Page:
Unemployment Falls But Wage Growth Slows

Savers and borrowers alike looked to today's jobs figure as an indication of whether to expect interest rates hikes soon, but slow wage growth has bought more time

Morningstar News Team 16 July, 2014 | 2:50PM
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The UK unemployment rate declined to the lowest since 2008 as employment hit record high, but earnings growth remained weak squeezing consumers' purchasing power.

The jobless rate for March to May fell to 6.5% of workforce, the lowest since the last quarter of 2008, reported the Office for National Statistics. The rate was in line with economists' expectations.

“With the Monetary Policy Committee linking interest rate prospects to its estimates of the amount of economic slack, and tying its view on spare capacity to conditions in the labour market, figures on the labour market are closely watched by markets and policymakers,” said Investec Bank’s Philip Shaw.

“Today’s numbers, show that the rate of unemployment fell again in the three months to May, edging down a notch to 6.5%, a drop in absolute terms of 121,000 over the period. The decline in the jobless rate matched both consensus forecasts.”

During March to May, there were 2.1 million unemployed, 121,000 fewer than from December to February. The number of people in work surged 254,000 from February to 31 million, the highest on record.

Despite the decline in unemployment, wage growth eased further, squeezing purchasing power of consumers. Pay including bonuses for employees for March to May was 0.3% higher than a year earlier, the weakest expansion since May 2009, compared to the 0.5% rise forecast by economists. At the same time, earnings excluding bonuses were up by just 0.7%, the slowest on record.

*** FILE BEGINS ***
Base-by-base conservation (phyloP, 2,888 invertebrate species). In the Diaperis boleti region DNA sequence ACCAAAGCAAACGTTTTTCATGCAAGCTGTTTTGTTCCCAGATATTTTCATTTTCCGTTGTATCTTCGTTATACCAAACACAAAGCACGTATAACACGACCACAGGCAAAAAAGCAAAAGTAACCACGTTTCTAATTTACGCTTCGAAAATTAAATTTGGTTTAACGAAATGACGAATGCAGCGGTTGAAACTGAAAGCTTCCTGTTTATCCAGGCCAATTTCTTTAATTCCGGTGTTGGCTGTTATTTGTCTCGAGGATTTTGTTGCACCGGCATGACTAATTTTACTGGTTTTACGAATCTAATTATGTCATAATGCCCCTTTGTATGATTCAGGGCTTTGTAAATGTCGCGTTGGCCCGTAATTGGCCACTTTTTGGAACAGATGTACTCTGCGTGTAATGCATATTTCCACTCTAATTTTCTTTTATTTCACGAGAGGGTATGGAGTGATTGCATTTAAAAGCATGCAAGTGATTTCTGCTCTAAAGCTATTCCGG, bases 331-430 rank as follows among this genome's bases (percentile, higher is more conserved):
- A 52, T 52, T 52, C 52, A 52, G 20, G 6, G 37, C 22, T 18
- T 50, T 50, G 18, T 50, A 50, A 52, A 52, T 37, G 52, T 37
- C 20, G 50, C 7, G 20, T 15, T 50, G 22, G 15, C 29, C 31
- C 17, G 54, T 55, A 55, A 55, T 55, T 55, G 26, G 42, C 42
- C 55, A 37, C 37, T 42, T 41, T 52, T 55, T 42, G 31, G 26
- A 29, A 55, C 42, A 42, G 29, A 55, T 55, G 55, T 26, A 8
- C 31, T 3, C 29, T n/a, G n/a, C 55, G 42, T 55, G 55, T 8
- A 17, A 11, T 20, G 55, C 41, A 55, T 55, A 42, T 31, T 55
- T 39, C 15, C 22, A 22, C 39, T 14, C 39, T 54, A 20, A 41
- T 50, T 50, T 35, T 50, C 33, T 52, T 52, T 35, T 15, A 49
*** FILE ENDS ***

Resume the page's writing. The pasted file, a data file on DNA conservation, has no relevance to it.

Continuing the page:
Ongoing very low earnings growth suggests that there is still an appreciable amount of labour market slack with little pressure on inflation coming from pay, IHS Global Insight's Chief UK Economist Howard Archer said.

The labour market statistics gained much importance after the Bank of England linked its interest rate to unemployment last August.

Bank of England governor Mark Carney then swiftly modified his forward guidance plan for interest rates as unemployment started falling more sharply than anticipated.

Early this year, the BoE said the interest rate would not be raised from 0.50% until the slack in the labour market is exhausted.

With the majority of the evidence pointing to the economy still seeing healthy growth and the unemployment rate coming down markedly, IHS Global Insight's Archer believes that the first interest rate hike to 0.75% from 0.50% is more likely to occur in late-2014 than early-2015, but said it is a tight call.

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